Kyle's mom is counting on J.T.'s assurances that John Curtis will reopen soon, and has decided not to enroll Kyle at another school--not yet. His father, a carpenter, has spoken with his boss and plans to head back into Jefferson Parish this weekend to start tackling demolition and cleanup work, and Kyle is hoping his dad will get some better information on the status of their house in Kenner.
Mike Walker has been calling J.T. and e-mailing the other coaches constantly but hasn't had any luck getting through to any of them. His dad has been frantically trying to get word on his hospitalized mother. On Thursday afternoon, three days after Katrina, he finally reached a Red Cross worker who said that Mike's grandmother had been safely evacuated from the hospital in Kenner. She was loaded onto the back of a pickup truck and taken to nearby Louis Armstrong Airport, where she was transferred by plane to a South Carolina hospital. She's still in critical condition, but has stabilized, and it looks like she's out of danger and going to pull through. Mike's father has flown to be with her. Meanwhile, Mike and his mom and sister checked out of their Dallas hotel and drove to Lafayette, Louisiana, where, incredibly, they've found an available hotel room, mainly because there's a messy hole in the ceiling.
The Walkers live in the Jefferson Parish town of Metairie, just west of downtown New Orleans, and they're terrified that the flooding has spread into their neighborhood. Mike's dad, a manager at a Folger's coffee plant in the city, and his mom, who works as a legal secretary, are also both worried about the status of their jobs, though they've learned that the huge Folger's manufacturing plant wasn't too badly damaged.
Mike keeps punching the buttons of his cell phone's tiny keypad, sending text messages to friends, such as "where u at?" and "how u doing?" or just "sup?" If he hears from any of them, his first follow-up question is, "u playing football?"
On Friday, he finally has a real conversation with his teammate, Jacob Dufrene, who is back at his home in Cut-Off, which is south of New Orleans and, despite some storm damage, at least habitable. Jacob is thinking about enrolling in a new school near his home, and invites Mike to come live with him for awhile and attend the new school. Mike isn't ready for that yet. Like Tank, he can't imagine starting over at a new school.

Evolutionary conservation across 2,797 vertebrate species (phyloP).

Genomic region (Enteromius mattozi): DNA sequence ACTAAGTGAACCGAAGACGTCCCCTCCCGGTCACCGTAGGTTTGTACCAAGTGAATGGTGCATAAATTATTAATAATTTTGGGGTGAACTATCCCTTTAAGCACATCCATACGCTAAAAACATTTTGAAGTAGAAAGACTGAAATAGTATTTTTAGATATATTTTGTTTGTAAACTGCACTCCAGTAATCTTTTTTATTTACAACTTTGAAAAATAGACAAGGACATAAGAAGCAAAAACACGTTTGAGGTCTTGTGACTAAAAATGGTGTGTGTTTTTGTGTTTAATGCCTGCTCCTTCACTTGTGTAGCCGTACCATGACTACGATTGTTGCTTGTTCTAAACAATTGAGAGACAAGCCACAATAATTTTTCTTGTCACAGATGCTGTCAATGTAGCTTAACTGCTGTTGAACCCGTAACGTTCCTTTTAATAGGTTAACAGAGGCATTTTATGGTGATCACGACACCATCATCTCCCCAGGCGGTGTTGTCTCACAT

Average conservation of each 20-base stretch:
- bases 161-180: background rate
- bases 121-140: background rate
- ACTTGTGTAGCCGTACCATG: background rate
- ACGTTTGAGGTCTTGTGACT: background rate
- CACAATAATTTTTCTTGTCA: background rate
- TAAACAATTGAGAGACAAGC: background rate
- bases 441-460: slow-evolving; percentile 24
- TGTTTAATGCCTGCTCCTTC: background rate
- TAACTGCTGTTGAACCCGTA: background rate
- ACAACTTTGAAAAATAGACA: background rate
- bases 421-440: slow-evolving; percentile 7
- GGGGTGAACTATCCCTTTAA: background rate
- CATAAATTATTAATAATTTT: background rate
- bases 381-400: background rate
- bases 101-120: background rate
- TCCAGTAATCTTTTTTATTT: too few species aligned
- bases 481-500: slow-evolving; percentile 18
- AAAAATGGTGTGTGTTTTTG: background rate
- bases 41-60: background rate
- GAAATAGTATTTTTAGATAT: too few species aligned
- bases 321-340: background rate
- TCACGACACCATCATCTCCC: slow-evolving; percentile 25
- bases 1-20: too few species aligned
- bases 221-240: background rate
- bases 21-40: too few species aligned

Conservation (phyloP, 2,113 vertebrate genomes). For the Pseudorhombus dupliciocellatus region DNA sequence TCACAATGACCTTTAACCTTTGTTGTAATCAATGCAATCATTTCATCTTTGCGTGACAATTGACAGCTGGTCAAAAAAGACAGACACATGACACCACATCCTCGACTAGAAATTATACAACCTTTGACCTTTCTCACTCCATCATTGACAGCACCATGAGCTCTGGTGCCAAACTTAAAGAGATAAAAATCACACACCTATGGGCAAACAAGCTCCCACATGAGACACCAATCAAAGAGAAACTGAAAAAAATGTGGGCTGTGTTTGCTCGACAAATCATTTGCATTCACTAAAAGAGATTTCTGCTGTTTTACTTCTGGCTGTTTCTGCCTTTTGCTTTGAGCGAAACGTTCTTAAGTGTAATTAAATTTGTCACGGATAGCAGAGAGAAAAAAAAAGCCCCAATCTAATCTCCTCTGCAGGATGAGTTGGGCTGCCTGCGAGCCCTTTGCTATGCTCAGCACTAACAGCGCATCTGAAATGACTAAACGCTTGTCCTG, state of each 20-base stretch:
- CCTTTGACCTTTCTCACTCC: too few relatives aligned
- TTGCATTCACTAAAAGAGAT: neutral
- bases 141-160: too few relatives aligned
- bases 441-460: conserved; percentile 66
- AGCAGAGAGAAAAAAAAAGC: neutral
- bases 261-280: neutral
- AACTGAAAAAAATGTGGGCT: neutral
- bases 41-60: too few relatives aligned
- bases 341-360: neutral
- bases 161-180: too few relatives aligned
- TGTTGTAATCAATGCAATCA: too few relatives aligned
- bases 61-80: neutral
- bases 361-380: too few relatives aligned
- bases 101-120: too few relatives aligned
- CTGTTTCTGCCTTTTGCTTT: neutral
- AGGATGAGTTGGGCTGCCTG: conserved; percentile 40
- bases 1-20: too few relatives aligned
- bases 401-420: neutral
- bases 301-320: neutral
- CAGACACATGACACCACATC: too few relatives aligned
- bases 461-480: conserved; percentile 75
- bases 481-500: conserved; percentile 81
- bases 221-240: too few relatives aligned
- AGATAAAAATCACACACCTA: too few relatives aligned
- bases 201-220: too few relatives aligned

That same afternoon, Mike's mom, Donna, finally reaches Coach Johnny. Donna says she's thinking of sending Mike to live with the Dufrene family, where he and Jacob could go to school together until John Curtis reopens. Johnny tells her it'd be okay for Mike to enroll elsewhere, but that he should think twice before playing football there: According to the state's high school athletics rules, if Mike plays for another team, he'll jeopardize his eligibility to play for Curtis later in the season.
Mike is usually the family joker and loves to make his parents or sister crack up, but he has been oddly quiet the past few days. On Friday night, with his dad still in South Carolina, and with the offer to live with the Dufrenes weighing on his mind, his mom and sister decide to take him out to eat at his favorite restaurant, Outback Steakhouse. On the way home, Mike sees some lights up ahead and bolts upright in his seat, shouting to his startled mom, "Look! Lights! Football lights!" He begs his mom to go watch the game. As they pull into the parking lot, the familiar blare of marching bands and the cheerleaders and the crowds gives him the chills. They get some popcorn and sit in their car in the parking lot, looking out on the field as two unknown teams go at it. At first, Mike is loving it, feeling that familiar adrenaline rush. Then he starts to think about how he should be out on the field right now, slamming into Cottonwood's offense.
Mike knows his main weakness as a linebacker is a lack of speed, and he was determined to make up for it by playing smart this year, reading the offense well and being a factor on every play. He did just that in the jamboree game, and knows J.T. was impressed. Suddenly, the game seems far away, and his enthusiasm wanes.
At halftime, he turns to his mother and says, "Okay, we can go now."
The hotel in Lafayette has a pool and a small exercise room, and Mike decides to start swimming laps, lifting weights, and taking long runs on the treadmill. He's not ready to transfer to another school, and he's not going to let himself get out of shape.
Though a few John Curtis graduates have made it to the NFL--an impressive feat for a school with fewer than 500 students--and many have played at top colleges, the truth is that few Patriots have a real shot at top Division I-A colleges, much less the NFL. High school, as J.T. often tells them, may be the high-water mark of their sports careers. Yet, if there's even a slim chance of making it to LSU or Ole Miss, the time is now, this season. A player simply has to be seen by the scouts or captured on film, making great plays.
College recruiters have been watching Joe McKnight since he was a freshman, and were eager to see how he'd perform this year. Joe knew they'd be watching and spent every day this summer working out in the weight room and running laps at Lincoln Playground while wearing a weighted vest. He knows he's good, but also knows there are others better than him, and he intends to keep working harder than all the rest.
J.T. has already been prepping Joe on how to speak to college coaches. J.T. will call a coach, because NCAA rules prohibit them from calling Joe, and then hand the phone to Joe, who speaks quietly, twirling the cord in his hand. "Yes, sir ... Yeah, I know a lot about Michigan," he says. "No, sir, I don't have any questions ... Yeah, I'll try to come up and see you soon."